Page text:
What is the next step? And how far will this go? With the rebrand­ing of Face­book as Meta, many see the meta­verse as Mark Zucker­berg does: a vir­tu­al space that we will enter through vir­tu­al real­i­ty head­sets and con­trollers, such as Ocu­lus. It is pos­si­ble, and will very prob­a­bly become a real­i­ty for cer­tain pur­pos­es, for which this meta­verse will make a real difference.

We may think of train­ing spe­cial­ists in envi­ron­ments that are dif­fi­cult to access (off­shore plat­forms, nuclear pow­er sta­tions, etc.), or vis­it­ing muse­ums from a dis­tance where the han­dling of works of art and sci­en­tif­ic objects would be cap­ti­vat­ing. But it seems unlike­ly that the bil­lions of users of social net­works or smart­phones will con­vert to a hypo­thet­i­cal glob­al meta­verse. There are too many obsta­cles: pro­duc­tion, cost, and com­fort of head­sets; inter­op­er­abil­i­ty of plat­forms; and added val­ue com­pared to mobile inter­net, to which we are already accustomed.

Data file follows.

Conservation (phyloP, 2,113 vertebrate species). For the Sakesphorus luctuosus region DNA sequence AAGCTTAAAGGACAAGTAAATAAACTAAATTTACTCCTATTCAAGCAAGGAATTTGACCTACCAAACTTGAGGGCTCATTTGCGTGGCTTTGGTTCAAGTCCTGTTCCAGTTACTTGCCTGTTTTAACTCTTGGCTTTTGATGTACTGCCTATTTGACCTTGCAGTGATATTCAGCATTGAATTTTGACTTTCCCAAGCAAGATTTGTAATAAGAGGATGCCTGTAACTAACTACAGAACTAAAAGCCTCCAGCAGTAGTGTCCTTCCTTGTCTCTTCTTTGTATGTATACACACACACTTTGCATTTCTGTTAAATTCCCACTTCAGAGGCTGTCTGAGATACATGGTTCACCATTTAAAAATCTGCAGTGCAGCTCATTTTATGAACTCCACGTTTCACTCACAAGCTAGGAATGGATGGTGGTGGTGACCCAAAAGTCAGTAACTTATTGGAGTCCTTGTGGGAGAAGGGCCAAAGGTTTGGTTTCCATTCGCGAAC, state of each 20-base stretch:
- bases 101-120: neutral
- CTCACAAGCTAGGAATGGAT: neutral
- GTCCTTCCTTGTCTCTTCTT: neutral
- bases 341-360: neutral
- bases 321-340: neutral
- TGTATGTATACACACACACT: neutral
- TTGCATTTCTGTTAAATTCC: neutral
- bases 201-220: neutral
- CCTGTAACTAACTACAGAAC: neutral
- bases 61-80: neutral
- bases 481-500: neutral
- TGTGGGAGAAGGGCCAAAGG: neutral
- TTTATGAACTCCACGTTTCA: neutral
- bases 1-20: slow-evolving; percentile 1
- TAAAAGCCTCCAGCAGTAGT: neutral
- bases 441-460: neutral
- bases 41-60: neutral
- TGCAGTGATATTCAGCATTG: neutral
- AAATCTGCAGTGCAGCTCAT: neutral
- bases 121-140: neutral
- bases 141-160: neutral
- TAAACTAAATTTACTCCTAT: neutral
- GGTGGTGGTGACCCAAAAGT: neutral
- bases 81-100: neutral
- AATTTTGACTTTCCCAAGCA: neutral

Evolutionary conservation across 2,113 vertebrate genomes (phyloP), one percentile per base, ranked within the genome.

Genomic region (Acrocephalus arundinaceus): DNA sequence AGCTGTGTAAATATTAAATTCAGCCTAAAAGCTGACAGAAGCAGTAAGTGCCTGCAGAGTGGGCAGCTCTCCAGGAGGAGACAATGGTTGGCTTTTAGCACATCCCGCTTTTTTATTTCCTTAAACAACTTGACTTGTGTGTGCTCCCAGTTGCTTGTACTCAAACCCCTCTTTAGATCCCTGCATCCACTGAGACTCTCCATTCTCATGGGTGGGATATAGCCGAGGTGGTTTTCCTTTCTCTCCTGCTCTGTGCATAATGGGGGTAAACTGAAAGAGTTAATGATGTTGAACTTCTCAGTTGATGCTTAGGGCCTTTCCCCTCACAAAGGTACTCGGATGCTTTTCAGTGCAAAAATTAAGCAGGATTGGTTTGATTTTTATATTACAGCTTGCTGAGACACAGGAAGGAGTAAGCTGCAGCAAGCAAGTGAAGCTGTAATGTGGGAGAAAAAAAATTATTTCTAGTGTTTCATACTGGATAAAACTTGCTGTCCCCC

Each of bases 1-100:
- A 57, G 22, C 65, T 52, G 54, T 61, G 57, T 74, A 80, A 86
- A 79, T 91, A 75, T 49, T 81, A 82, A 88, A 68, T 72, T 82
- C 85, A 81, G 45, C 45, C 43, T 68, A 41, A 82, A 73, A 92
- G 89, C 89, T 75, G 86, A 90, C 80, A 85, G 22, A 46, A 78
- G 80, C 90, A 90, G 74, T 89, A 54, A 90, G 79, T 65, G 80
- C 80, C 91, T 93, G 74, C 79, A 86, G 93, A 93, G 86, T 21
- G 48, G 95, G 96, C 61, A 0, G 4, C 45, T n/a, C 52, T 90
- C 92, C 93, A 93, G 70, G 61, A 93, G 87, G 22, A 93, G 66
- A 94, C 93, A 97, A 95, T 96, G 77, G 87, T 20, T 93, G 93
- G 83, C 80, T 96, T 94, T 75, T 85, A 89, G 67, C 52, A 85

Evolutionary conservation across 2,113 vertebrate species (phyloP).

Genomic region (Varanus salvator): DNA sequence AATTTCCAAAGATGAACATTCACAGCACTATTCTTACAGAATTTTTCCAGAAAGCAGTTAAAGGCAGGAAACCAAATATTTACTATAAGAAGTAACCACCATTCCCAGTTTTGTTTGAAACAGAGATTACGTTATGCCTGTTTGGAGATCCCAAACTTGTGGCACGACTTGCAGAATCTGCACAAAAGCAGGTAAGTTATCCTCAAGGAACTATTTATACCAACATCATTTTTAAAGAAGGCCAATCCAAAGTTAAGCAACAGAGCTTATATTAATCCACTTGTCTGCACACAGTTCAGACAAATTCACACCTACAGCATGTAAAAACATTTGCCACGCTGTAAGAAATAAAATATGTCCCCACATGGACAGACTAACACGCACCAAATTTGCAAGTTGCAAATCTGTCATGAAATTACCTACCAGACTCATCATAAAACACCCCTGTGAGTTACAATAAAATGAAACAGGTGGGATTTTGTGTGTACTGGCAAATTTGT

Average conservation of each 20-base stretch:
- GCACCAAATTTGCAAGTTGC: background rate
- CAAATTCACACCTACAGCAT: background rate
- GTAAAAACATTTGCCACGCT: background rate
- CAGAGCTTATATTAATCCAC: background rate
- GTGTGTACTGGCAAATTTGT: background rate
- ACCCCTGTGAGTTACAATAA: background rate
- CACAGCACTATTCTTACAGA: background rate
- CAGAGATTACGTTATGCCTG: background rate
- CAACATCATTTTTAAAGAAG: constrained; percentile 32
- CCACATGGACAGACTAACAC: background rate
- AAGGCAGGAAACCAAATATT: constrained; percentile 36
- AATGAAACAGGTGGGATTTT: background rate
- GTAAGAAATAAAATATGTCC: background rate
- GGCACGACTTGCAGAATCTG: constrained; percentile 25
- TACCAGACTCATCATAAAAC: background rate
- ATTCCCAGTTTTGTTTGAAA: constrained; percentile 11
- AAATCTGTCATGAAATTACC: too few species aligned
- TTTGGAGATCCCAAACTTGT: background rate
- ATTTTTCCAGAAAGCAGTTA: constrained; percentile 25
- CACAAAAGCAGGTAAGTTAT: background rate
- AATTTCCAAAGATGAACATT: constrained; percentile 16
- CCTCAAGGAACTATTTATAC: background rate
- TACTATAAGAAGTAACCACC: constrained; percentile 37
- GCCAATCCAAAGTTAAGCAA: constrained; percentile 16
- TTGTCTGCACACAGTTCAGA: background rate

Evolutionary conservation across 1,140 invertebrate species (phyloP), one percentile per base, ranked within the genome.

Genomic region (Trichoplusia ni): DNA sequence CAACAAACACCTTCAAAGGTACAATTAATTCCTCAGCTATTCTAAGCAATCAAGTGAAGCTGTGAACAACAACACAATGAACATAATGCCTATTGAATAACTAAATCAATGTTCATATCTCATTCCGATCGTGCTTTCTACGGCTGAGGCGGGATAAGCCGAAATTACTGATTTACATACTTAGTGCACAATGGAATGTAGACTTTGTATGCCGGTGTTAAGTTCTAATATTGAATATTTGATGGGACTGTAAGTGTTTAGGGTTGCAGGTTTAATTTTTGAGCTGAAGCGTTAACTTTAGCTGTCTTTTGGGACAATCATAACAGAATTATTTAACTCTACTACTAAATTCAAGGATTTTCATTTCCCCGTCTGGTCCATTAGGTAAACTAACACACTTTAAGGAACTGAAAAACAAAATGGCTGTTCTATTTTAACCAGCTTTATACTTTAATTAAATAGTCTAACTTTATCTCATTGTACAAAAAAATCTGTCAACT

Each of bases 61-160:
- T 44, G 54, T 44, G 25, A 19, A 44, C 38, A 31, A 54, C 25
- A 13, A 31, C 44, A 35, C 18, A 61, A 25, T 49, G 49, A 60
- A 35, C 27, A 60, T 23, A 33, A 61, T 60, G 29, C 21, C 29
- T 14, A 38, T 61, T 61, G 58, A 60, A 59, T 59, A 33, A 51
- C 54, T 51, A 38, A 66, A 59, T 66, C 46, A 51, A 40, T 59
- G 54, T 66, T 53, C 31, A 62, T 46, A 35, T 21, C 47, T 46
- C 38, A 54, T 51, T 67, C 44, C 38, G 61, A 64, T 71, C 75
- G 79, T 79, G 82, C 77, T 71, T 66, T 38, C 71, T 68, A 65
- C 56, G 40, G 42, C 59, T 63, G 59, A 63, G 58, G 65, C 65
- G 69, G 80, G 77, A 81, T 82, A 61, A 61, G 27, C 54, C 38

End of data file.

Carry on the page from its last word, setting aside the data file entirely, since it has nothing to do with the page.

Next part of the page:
Oth­er meta­vers­es are pos­si­ble on the devices we already have via the third per­son, as in Man­za­l­ab’s Teemew solu­tion – a cor­po­rate meta­verse spe­cial­is­ing in the world of busi­ness and train­ing. Or even in two dimen­sions, such as with the Gath­er­Town plat­form. It allows vir­tu­al events to be ani­mat­ed on a 2D map that can be con­fig­ured and is inspired by pix­el-art video games, with web­cams that pop up as soon as two par­tic­i­pants pass close by. Many of the func­tion­al­i­ties we need to inter­act remote­ly are already acces­si­ble on these small­er platforms.